Given the negative correlation between Hispanic ethnicity and food allergies, it isn’t surprising that the book club member didn’t see peanut allergies in Ecuador. I would caution, though, that her experience hardly constitutes an epidemiologic review of the country, and I’d be extremely surprised to find NO children with peanut allergies in Ecuador. I couldn’t find any research on the subject, but there certainly are children with peanut allergies in Costa Rica, although I’m sure there are differences between the two countries.

So why the increase? There are a couple of popular, linked hypotheses: The hygiene hypothesis and early exposure to allergens. The hygiene hypothesis is that kids who stay in overclean houses most of the time don’t challenge their immune systems with exposure to foreign substances such as you’d find in dirt, and their immune systems react by treating every foreign substance as a pathogen. It seems plausible, and derives some support from the fact that children raised on dairy farms in Sweden are far less likely to develop allergies than are other Swedes.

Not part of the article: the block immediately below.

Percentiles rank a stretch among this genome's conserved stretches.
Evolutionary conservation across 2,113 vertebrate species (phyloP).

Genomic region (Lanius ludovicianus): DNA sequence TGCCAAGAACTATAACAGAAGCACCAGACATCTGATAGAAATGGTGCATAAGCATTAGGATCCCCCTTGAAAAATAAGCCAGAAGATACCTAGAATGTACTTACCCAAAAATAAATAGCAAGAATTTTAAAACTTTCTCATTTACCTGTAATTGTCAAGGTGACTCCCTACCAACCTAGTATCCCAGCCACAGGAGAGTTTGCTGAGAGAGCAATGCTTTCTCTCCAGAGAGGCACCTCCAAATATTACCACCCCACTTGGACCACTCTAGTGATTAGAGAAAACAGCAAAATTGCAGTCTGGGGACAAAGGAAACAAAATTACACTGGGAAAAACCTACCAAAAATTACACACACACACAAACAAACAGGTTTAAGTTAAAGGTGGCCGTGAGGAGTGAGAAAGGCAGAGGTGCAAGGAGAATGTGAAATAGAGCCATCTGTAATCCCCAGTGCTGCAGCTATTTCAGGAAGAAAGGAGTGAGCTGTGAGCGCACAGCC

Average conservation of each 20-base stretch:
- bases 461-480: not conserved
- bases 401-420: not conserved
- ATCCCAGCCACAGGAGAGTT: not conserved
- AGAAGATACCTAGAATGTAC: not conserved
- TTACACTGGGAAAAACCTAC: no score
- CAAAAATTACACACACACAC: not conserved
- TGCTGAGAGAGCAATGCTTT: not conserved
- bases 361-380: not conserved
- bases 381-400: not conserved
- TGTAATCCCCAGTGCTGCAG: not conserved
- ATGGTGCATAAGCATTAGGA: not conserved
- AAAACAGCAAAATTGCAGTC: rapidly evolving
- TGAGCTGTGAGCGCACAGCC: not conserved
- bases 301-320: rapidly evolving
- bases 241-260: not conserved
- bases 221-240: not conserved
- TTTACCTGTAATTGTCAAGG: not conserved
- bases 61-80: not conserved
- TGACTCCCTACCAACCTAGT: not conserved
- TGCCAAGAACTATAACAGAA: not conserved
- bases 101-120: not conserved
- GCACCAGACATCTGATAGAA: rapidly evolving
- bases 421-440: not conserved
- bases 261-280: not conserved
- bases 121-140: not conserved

As for early exposure to peanuts and other common food allergens–well. This is an example of official medical bodies making recommendations based on inadequate evidence. Recently the American Academy of Pediatrics reversed its recommendations about allergen exposure. Previously, they had said wait a year; now they say 4-6 months is the best time to introduce potential allergens, based on data showing that allergy incidence tended to be lower in children exposed to allergens during this window.

So rich white kids are stuck inside immaculate houses most of the day, and they’re less likely to have been fed peanut butter than poorer kids from other races.

Does this totally explain the rise in allergies? Who knows? As more parents adopt the new recommendations, we might hope to see the prevalence of allergies lessen. Maybe there are additional environmental factors, and I suspect there’s some heritable element, genetic and maybe epigenetic, but we just don’t know yet. It’s always incredibly hard to tease out correlation and causation, so I would caution against saying that we know everything there is to know about preventing allergies.